Pediatric Oncology Advances


Advances in Pediatric Oncology

Pediatric CML: Confirming Growth Consequences Associated with Nilotinib Treatment

While chronic myeloid leukemia (CML) in children and adolescents is generally associated with more aggressive clinical features than CML in adults, both are treated with tyrosine kinase inhibitors (TKI) with comparable response rates. The differences reside in the duration of treatment and that children are often exposed to the drugs during active growth periods and the onset of puberty. The longer exposure to these drugs in children and the developmental stage during which they are administered may lead to long-term endocrinological consequences on growth, bone metabolism, puberty, and fertility, among others side effects still to be defined.

The TKI nilotinib has been previously studied in a small sample of pediatric patients in a phase 1 clinical trial completed in 2015 that showed that the drug had a manageable safety profile generally consistent with that observed in adults. At the same time, however, the study also demonstrated a reduction in growth rate over time in study participants – a finding that warranted further follow-up, including a more formal evaluation of growth trends in children.

image of Dr. Nobuko Hijiya

Dr. Nobuko Hijiya

To this end, Nobuko Hijiya, MD, a pediatric oncologist in the Division of Pediatric Hematology/Oncology/Stem Cell Transplantation at NewYork-Presbyterian Morgan Stanley Children’s Hospital and Columbia, led a multicenter long-term phase 2 study in 36 study locations in the U.S. and abroad to further evaluate the efficacy, safety, and pharmokinetics of oral nilotinib. 

Patients were grouped into two cohorts – those newly diagnosed (ND) with CML and those with CML who were resistant to or intolerant (R/I) of imatinib or dasatinib. Study participants completed >48, 28-day treatment cycles of nilotinib 230 mg/m2 twice daily, with regular height assessments performed using standard deviation scores (SDS) based on World Health Organization growth charts. In total, 33 patients in the R/I cohort and 25 patients in the ND cohort received nilotinib.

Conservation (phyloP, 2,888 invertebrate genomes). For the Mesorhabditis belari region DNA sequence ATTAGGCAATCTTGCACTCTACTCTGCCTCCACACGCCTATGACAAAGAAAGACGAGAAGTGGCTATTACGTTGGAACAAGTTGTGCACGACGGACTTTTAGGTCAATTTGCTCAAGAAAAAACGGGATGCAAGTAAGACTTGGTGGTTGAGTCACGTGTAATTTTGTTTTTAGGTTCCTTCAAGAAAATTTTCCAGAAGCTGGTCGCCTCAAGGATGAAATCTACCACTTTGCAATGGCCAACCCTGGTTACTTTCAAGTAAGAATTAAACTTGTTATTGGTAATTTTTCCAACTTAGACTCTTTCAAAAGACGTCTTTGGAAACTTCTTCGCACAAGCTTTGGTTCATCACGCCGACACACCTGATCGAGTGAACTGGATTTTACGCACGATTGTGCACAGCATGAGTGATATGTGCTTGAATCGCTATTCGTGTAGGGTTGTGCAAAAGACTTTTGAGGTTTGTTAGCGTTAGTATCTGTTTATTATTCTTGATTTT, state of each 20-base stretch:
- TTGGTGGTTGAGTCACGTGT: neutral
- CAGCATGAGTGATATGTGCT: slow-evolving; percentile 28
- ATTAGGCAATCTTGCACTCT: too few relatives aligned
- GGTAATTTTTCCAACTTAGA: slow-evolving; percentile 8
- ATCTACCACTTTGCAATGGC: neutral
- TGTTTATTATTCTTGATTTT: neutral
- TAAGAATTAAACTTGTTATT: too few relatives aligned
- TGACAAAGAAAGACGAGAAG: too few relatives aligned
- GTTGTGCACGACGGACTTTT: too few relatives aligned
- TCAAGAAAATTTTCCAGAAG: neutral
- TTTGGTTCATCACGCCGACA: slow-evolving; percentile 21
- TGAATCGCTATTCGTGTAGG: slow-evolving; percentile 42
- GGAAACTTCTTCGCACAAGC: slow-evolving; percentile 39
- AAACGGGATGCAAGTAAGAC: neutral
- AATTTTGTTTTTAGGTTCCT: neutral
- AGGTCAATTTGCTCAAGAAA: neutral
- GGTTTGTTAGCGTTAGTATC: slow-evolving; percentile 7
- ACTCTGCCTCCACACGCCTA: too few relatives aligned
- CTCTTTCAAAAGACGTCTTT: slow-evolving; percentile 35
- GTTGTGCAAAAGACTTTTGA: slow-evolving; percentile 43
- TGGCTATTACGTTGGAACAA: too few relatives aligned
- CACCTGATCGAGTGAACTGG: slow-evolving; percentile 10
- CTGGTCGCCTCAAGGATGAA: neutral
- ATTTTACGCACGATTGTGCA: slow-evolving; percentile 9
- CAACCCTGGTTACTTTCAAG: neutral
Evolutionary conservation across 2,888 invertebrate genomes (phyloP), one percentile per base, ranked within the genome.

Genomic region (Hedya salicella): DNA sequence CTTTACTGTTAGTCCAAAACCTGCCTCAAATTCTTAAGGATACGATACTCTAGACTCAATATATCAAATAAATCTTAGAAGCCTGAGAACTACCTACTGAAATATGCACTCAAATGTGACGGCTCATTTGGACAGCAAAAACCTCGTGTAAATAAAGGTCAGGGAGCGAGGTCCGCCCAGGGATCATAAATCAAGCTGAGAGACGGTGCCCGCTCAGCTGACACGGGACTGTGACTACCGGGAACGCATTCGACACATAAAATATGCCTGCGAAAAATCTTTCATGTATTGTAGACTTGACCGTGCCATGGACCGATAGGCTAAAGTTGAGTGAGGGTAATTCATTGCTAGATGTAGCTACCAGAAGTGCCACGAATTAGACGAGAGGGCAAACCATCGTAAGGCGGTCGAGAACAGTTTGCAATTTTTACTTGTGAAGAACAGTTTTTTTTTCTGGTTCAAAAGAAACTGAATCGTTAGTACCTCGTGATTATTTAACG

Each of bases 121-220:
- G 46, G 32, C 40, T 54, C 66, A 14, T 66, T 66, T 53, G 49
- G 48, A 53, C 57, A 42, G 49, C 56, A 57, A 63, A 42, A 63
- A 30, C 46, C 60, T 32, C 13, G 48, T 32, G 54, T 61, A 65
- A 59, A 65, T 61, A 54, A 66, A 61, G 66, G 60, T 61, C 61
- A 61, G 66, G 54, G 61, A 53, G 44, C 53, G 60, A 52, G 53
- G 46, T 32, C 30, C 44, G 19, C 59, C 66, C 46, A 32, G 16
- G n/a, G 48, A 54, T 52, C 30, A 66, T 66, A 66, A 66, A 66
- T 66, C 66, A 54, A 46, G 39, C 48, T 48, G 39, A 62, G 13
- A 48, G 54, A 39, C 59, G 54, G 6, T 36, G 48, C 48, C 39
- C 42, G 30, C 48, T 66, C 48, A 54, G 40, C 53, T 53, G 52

Overall, the study’s findings, published in the July 27, 2021, issue of Blood Advances, clearly showed attenuated linear growth rates during nilotinib treatment, confirming the trend toward growth deceleration over time that had initially been reported in the phase 1 trial involving >36 cycles of nilotinib treatment. However, the newer trial also indicated that safety was consistent with prior reports and no new safety signals were observed despite long-term treatment, and adverse events that were reported could be managed through monitoring and dose reduction.

Specific findings included:

  • A significant negative slope in height SDS in both cohorts, indicating growth deceleration over time, compared with baseline
  • Patients in the R/I cohort were shorter than those in the ND cohort at baseline, and remained so throughout the study
  • Overall median change from baseline in height SDS after 48 cycles was 20.54 in the R/I cohort and 20.91 in the ND cohort
  • Estimated average loss of height SDS per 6 months after baseline was 5 percent in the R/I cohort and 8 percent in the ND cohort

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A phase 2 study of nilotinib in pediatric patients with CML: long-term update on growth retardation and safety. Hijiya N, Maschan A, Rizzari C, Shimada H, Dufour C, Goto H, Kang HJ, Guinipero T, Karakas Z, Bautista F, Ducassou S, Yoo KH, Zwaan CM, Millot F, Patterson B, Samis J, Aimone P, Allepuz A, Titorenko K, Sosothikul D. Blood Advances. 2021 Jul 27;5(14):2925-2934.

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Dr. Nobuko Hijiya


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